artist : Burzum
genre : Black Metal, Ambient
year : 2012
The story so far…
By now you know everything about this one man who single-handedly annihilates every description of black metal. Google would help you, and not your god, to get to know Varg Vikernes better. The most read articles on Absurd History ever are the reviews of links : Belus and Fallen which are Burzum‘s last two releases. You can even go through them to get an idea about this man who should be the only person commenting on true black metal. But if you have noticed he has never opened his mouth or spoken about his music. That’s says it all about him.
Three years have passed by since Varg Vikernes a.k.a. Burzum (also known as Count Grishnackh) was released from prison. During and before the Hliðskjálf years, Burzum had already usurped the throne of metal’s most underground genre and moved on ahead. In 2010, the man with the dark touch was ready to burn down every established black metal act. Belus happened, and lives changed. The formula was repeated in 2011, and Fallen brought out the black clouds out of the sky yet again. Now, we are in 2012, hearing Umskiptar. Can you feel your erect hair everywhere on you? It is an indication that the bell has been rung, and the year’s most awaited release is here to show you how important your time is.
So what do we have here? Another masterpiece or a strong man’s silent efforts to make everybody obey him? We are looking at a fully charged and matured musician out with his tunes where he reads out verses from a Norse poem, Völuspá. When he said vocals are going to be the most important aspect of Umskiptar, he bloody meant it. What you hear in abundance are the words performed entirely in Icelandic. And if you’re thinking that there has been a compromise in music then let me assure you, my friends, that Burzum has taken himself out of his own boundaries to compile a release that will trample albums without any efforts.
Be very scared of the intro that is named Blóðstokkinn (meaning ‘Soaked in Blood’), for if you do not obey the master you are in for a thrashing which follows in about a minute. For the first time Varg speaks on his intro music, which has chilling beats in the background. Jóln (meaning ‘Deities’) pulls the cloth and we are already participating in the yearly Burzum ceremony. Bring out your dancing attires and robes, because the music is in established Burzum-style. Lush riffs, persistent guitaring and entirely thematic in its approach, there is no difference on song number two and what we know this man for.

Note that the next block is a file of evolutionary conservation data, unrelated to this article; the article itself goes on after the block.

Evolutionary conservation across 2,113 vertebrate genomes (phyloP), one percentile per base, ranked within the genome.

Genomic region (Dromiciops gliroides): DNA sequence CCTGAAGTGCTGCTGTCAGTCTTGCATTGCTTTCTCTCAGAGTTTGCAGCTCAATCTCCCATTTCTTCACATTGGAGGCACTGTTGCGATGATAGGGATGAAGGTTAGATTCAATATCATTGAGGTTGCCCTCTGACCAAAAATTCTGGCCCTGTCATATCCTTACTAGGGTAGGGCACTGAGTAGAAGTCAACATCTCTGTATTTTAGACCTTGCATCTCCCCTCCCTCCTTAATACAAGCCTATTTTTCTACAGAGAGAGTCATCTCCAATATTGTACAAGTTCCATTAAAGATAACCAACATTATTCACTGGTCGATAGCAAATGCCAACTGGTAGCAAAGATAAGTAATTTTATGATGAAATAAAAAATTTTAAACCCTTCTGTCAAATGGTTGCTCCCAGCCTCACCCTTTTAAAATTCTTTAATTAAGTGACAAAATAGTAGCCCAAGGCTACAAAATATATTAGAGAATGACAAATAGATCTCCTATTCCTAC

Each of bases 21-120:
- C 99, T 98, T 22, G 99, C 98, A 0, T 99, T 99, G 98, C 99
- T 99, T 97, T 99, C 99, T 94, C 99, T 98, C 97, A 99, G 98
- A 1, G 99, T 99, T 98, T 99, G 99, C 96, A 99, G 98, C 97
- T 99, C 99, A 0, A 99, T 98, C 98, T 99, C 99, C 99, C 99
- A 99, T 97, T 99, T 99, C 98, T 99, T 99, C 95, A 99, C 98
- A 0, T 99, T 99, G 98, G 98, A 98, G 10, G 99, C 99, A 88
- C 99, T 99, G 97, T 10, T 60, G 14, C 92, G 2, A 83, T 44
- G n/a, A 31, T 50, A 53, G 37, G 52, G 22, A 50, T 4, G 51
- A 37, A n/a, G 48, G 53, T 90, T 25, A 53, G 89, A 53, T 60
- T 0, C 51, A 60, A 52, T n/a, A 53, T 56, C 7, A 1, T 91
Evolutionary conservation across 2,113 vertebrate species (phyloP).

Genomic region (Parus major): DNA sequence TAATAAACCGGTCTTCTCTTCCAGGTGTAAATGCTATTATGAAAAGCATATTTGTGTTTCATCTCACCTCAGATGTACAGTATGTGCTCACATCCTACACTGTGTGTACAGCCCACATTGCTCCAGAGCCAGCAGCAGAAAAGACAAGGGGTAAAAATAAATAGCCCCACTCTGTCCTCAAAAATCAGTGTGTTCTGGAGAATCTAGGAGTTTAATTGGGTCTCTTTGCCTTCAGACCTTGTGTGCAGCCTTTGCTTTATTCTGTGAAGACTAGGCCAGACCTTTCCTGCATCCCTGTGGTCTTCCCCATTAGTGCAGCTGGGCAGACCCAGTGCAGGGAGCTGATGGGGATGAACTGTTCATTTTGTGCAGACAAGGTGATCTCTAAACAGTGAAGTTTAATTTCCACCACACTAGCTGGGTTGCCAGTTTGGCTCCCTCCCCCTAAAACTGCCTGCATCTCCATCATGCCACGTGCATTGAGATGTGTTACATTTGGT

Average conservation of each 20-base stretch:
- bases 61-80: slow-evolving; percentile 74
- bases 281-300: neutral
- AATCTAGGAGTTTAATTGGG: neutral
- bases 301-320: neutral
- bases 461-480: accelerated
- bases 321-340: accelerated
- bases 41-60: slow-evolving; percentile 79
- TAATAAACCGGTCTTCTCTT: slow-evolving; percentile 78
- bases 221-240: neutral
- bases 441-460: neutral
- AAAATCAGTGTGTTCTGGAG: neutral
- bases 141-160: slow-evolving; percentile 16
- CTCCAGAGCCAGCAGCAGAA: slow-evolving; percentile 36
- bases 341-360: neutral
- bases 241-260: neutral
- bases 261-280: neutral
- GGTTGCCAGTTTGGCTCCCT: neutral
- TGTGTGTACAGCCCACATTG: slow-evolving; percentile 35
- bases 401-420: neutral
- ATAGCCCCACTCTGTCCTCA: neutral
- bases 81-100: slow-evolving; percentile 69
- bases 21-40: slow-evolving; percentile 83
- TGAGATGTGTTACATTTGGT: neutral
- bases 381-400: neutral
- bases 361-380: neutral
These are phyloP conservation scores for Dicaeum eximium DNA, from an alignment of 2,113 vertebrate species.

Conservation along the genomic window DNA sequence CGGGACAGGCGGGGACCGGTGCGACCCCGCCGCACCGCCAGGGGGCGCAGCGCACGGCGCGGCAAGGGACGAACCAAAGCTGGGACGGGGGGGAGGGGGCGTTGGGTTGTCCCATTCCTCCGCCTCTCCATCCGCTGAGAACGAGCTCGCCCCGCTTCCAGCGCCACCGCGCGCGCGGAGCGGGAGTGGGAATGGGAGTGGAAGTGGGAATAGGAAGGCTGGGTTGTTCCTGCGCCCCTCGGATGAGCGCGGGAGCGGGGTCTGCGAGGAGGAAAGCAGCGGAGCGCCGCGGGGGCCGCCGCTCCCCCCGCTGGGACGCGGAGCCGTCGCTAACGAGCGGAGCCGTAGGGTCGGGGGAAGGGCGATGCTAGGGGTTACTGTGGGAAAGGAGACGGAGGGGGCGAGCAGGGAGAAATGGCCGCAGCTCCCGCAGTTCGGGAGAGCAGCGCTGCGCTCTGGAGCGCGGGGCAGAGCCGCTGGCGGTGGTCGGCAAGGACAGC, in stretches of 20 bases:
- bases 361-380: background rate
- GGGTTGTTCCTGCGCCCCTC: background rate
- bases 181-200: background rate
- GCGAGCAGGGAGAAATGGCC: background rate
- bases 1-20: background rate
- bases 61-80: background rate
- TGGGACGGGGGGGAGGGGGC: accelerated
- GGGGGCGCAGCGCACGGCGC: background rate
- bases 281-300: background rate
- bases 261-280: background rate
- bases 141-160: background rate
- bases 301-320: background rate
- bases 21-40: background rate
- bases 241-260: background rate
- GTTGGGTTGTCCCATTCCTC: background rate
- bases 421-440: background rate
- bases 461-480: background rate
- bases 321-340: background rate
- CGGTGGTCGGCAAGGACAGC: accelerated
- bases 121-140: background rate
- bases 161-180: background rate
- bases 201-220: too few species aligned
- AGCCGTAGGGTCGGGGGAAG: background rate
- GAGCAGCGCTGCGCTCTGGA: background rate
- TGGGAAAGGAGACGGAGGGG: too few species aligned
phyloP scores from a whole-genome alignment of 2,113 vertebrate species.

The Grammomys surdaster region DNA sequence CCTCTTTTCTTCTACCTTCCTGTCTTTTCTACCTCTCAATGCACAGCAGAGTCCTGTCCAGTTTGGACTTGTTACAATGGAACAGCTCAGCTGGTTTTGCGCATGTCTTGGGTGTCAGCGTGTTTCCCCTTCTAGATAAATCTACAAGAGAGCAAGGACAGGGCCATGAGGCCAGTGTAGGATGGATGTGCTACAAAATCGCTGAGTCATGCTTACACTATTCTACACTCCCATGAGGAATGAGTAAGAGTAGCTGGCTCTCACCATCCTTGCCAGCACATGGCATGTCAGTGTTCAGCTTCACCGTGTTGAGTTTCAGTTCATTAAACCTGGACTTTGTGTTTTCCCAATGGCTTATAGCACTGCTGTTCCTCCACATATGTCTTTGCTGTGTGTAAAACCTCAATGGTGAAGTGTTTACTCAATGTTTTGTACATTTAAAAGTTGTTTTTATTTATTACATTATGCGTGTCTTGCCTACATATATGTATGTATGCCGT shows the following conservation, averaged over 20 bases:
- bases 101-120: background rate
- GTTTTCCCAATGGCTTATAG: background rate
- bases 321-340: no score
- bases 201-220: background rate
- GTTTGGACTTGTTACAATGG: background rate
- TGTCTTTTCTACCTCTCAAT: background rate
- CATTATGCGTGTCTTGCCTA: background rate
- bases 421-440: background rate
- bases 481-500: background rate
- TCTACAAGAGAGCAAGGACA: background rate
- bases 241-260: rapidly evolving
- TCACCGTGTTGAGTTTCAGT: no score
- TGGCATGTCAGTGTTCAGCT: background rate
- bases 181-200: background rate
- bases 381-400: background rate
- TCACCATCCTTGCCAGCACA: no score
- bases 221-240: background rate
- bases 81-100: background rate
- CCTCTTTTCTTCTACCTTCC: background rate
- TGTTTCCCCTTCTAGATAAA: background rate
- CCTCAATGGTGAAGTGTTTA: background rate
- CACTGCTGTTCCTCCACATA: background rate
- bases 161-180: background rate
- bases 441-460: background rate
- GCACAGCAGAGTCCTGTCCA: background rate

As you spend six precious minutes of your life breathing in Varg‘s breath coming out of your speakers, lined up next is a totally unexpected piece of piano intro. It’s called Alfadanz (meaning ‘Elven Dance’). The piano is then transformed in exact same fashion into guitars and drums, carrying the story forward with more determination. I did not realize the nine and a half minutes that passed by during Alfadanz. That happened due to a plain fact that even though you are three songs into Umskiptar you are still reeling under the pleasant shock as to how poetry, folk, darkness and the instruments are all woven together into one record. This song goes slow, and at places releases loads of energy at once with some tricky benders.
Song number four is Hit Helga Tré (meaning ‘The Sacred Tree’). Progressing at the same rate as before, Hit Helga Tré ushers some more grimacing facets and it has harmonies that should be respected for they pause the proceedings in your mind. On the next two songs Burzum talks about honour and esteem. I don’t need to add separately that these qualities have already been showcased on Burzum‘s previous records. Æra (meaning ‘Honour’) and Heiðr (meaning ‘Esteem’) are short, to-the-point, final words on the two qualities which are less about the music and more about the concrete meanings.
Fold your hands as the next three songs are prayers. Valgaldr (meaning ‘Song of the Fallen’), Galgviðr (meaning ‘Gallow Forest’) and Surtr Sunnan (meaning ‘Black from the South’) take you into a fantasy world and to understand what I’m saying you need to just translate the lyrics. Do that much. With consoling twin guitar work and almost no-drums, Varg isn’t in a hurry, as he croons the passages gently so it reaches us. The album’s longest song, at over ten minutes, Gullaldr (meaning ‘Golden Age’) is a one-sided conversation where we, the audiences, gain Norse wisdom. Beautifully put together, the entrancing epic phrases are unfolded, so this one’s about the ambience. The album sealer Níðhöggr (meaning ‘Attack from Below’) mixes and matches various instruments to produce sound that makes sense as the doors to Burzum‘s ninth full-length are seen closing.
Not the ultimatum, the tale continues…
Although many around would see this as a black metal ultimatum being issued by Varg, but it is only a matter of another year or so before he will come down heavily with another biggie. He does not make an appearance, nor does he comment on anything unnecessary. He only enters the studio, records his albums, and gives them to us lowly creatures so we can continue discovering the meaning of our lives. Far from the disturbing world, in one corner of the planet we have this person named Burzum who caters to the known as well as the unknown aspects of the glorious nature of black metal. Bow down.
Rating : 4.5/5